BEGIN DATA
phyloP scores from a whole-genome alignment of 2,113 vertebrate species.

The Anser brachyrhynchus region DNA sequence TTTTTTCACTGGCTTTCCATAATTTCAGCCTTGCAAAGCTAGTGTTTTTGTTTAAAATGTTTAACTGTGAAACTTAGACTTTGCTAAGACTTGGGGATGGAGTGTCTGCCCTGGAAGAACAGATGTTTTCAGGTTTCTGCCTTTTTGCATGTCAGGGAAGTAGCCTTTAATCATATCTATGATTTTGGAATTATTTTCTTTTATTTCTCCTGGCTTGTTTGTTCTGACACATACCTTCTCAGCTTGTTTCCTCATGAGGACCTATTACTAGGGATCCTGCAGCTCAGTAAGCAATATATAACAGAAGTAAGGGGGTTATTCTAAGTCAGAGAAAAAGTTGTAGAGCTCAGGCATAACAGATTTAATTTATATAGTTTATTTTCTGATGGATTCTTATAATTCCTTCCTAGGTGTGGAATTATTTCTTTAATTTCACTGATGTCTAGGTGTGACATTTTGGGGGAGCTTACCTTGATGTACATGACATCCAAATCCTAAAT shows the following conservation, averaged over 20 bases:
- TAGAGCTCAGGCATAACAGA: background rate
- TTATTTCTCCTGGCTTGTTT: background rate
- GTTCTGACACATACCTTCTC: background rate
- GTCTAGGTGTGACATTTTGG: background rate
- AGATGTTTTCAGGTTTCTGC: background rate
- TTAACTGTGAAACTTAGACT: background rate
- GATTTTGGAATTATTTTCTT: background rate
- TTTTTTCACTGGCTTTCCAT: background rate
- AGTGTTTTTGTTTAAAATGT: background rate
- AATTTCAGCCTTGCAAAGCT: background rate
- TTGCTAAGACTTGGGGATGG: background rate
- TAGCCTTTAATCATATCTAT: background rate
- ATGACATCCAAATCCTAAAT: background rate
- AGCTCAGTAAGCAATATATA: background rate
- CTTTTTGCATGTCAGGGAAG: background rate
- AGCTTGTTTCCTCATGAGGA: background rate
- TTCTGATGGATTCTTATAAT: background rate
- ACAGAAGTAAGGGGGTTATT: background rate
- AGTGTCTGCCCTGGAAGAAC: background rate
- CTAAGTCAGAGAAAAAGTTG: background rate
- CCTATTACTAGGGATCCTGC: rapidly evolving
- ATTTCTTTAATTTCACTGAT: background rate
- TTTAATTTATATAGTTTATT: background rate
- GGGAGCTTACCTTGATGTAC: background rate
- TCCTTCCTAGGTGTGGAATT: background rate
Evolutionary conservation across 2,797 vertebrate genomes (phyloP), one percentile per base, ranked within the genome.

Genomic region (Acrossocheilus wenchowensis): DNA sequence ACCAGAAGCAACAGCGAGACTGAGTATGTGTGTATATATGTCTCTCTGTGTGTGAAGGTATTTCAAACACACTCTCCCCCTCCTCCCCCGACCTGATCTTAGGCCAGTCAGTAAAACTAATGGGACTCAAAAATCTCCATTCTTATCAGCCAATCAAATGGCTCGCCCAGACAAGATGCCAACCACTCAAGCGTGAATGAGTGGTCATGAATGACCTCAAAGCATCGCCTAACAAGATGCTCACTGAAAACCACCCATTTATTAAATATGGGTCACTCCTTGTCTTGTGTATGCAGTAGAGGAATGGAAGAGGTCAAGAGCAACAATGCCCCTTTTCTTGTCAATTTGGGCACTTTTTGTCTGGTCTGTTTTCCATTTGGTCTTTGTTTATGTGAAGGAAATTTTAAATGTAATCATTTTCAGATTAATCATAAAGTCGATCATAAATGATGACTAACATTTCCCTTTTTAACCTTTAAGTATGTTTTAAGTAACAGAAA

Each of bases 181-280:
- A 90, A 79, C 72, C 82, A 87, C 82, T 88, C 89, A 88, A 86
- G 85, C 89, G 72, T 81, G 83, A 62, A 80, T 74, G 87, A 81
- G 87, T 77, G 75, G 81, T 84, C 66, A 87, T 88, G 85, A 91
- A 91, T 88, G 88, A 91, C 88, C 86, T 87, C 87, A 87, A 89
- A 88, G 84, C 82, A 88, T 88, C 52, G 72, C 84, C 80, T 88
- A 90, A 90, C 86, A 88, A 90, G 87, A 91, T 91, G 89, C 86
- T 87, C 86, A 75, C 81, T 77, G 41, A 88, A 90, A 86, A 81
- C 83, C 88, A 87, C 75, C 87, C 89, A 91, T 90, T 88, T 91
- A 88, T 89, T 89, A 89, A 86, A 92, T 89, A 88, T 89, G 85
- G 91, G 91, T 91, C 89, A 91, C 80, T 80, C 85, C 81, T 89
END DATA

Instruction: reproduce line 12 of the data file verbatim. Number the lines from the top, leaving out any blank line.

- AATTTCAGCCTTGCAAAGCT: background rate